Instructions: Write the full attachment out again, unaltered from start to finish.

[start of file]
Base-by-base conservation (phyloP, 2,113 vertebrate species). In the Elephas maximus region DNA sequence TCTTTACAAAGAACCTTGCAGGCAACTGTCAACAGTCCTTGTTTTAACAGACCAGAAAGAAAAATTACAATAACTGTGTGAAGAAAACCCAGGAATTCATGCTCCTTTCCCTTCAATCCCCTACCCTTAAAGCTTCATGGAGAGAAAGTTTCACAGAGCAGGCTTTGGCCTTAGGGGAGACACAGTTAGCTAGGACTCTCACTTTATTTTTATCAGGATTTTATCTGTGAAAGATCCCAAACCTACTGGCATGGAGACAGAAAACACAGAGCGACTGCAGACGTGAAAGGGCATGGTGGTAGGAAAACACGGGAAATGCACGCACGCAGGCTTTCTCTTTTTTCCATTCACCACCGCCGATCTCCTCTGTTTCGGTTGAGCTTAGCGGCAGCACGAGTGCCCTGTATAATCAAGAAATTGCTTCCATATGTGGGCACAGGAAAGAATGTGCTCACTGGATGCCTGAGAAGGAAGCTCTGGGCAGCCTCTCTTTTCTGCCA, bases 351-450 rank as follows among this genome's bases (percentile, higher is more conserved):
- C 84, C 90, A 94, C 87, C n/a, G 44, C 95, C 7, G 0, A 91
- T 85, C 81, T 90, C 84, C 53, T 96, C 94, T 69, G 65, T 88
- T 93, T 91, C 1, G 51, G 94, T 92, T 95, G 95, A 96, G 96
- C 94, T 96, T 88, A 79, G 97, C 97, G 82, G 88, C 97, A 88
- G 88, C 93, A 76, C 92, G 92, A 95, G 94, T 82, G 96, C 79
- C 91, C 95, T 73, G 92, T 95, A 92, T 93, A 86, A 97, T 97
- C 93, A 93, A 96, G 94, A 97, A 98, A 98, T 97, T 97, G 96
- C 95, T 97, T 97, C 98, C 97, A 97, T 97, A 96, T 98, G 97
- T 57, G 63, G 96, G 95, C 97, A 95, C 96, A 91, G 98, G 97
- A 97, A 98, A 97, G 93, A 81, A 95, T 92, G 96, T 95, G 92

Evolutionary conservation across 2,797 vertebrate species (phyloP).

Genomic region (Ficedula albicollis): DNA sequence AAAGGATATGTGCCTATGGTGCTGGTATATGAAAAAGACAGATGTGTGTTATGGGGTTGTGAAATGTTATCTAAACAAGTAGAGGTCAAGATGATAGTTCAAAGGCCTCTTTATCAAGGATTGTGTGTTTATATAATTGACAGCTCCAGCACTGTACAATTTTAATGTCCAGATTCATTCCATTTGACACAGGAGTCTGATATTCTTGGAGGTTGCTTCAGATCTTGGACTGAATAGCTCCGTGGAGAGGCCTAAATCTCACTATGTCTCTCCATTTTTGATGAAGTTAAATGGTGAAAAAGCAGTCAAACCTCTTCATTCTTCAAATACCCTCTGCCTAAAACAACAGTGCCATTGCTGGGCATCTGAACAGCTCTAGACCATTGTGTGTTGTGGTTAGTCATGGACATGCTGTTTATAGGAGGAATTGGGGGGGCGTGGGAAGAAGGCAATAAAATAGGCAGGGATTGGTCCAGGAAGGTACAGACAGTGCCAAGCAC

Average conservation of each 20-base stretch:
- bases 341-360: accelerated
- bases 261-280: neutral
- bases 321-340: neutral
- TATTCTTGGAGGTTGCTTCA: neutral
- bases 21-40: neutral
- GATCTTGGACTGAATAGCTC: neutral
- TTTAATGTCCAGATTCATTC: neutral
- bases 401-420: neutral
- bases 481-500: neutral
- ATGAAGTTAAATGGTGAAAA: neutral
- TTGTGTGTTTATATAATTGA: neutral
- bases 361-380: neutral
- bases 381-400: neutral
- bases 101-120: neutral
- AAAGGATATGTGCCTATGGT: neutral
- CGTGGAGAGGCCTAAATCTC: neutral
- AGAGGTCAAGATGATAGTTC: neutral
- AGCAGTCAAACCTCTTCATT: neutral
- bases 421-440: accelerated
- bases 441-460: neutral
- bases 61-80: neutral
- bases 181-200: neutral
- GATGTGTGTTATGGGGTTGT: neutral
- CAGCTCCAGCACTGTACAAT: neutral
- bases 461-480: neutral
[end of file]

Base-by-base conservation (phyloP, 2,113 vertebrate species). In the Elephas maximus region DNA sequence TCTTTACAAAGAACCTTGCAGGCAACTGTCAACAGTCCTTGTTTTAACAGACCAGAAAGAAAAATTACAATAACTGTGTGAAGAAAACCCAGGAATTCATGCTCCTTTCCCTTCAATCCCCTACCCTTAAAGCTTCATGGAGAGAAAGTTTCACAGAGCAGGCTTTGGCCTTAGGGGAGACACAGTTAGCTAGGACTCTCACTTTATTTTTATCAGGATTTTATCTGTGAAAGATCCCAAACCTACTGGCATGGAGACAGAAAACACAGAGCGACTGCAGACGTGAAAGGGCATGGTGGTAGGAAAACACGGGAAATGCACGCACGCAGGCTTTCTCTTTTTTCCATTCACCACCGCCGATCTCCTCTGTTTCGGTTGAGCTTAGCGGCAGCACGAGTGCCCTGTATAATCAAGAAATTGCTTCCATATGTGGGCACAGGAAAGAATGTGCTCACTGGATGCCTGAGAAGGAAGCTCTGGGCAGCCTCTCTTTTCTGCCA, bases 351-450 rank as follows among this genome's bases (percentile, higher is more conserved):
- C 84, C 90, A 94, C 87, C n/a, G 44, C 95, C 7, G 0, A 91
- T 85, C 81, T 90, C 84, C 53, T 96, C 94, T 69, G 65, T 88
- T 93, T 91, C 1, G 51, G 94, T 92, T 95, G 95, A 96, G 96
- C 94, T 96, T 88, A 79, G 97, C 97, G 82, G 88, C 97, A 88
- G 88, C 93, A 76, C 92, G 92, A 95, G 94, T 82, G 96, C 79
- C 91, C 95, T 73, G 92, T 95, A 92, T 93, A 86, A 97, T 97
- C 93, A 93, A 96, G 94, A 97, A 98, A 98, T 97, T 97, G 96
- C 95, T 97, T 97, C 98, C 97, A 97, T 97, A 96, T 98, G 97
- T 57, G 63, G 96, G 95, C 97, A 95, C 96, A 91, G 98, G 97
- A 97, A 98, A 97, G 93, A 81, A 95, T 92, G 96, T 95, G 92

Evolutionary conservation across 2,797 vertebrate species (phyloP).

Genomic region (Ficedula albicollis): DNA sequence AAAGGATATGTGCCTATGGTGCTGGTATATGAAAAAGACAGATGTGTGTTATGGGGTTGTGAAATGTTATCTAAACAAGTAGAGGTCAAGATGATAGTTCAAAGGCCTCTTTATCAAGGATTGTGTGTTTATATAATTGACAGCTCCAGCACTGTACAATTTTAATGTCCAGATTCATTCCATTTGACACAGGAGTCTGATATTCTTGGAGGTTGCTTCAGATCTTGGACTGAATAGCTCCGTGGAGAGGCCTAAATCTCACTATGTCTCTCCATTTTTGATGAAGTTAAATGGTGAAAAAGCAGTCAAACCTCTTCATTCTTCAAATACCCTCTGCCTAAAACAACAGTGCCATTGCTGGGCATCTGAACAGCTCTAGACCATTGTGTGTTGTGGTTAGTCATGGACATGCTGTTTATAGGAGGAATTGGGGGGGCGTGGGAAGAAGGCAATAAAATAGGCAGGGATTGGTCCAGGAAGGTACAGACAGTGCCAAGCAC

Average conservation of each 20-base stretch:
- bases 341-360: accelerated
- bases 261-280: neutral
- bases 321-340: neutral
- TATTCTTGGAGGTTGCTTCA: neutral
- bases 21-40: neutral
- GATCTTGGACTGAATAGCTC: neutral
- TTTAATGTCCAGATTCATTC: neutral
- bases 401-420: neutral
- bases 481-500: neutral
- ATGAAGTTAAATGGTGAAAA: neutral
- TTGTGTGTTTATATAATTGA: neutral
- bases 361-380: neutral
- bases 381-400: neutral
- bases 101-120: neutral
- AAAGGATATGTGCCTATGGT: neutral
- CGTGGAGAGGCCTAAATCTC: neutral
- AGAGGTCAAGATGATAGTTC: neutral
- AGCAGTCAAACCTCTTCATT: neutral
- bases 421-440: accelerated
- bases 441-460: neutral
- bases 61-80: neutral
- bases 181-200: neutral
- GATGTGTGTTATGGGGTTGT: neutral
- CAGCTCCAGCACTGTACAAT: neutral
- bases 461-480: neutral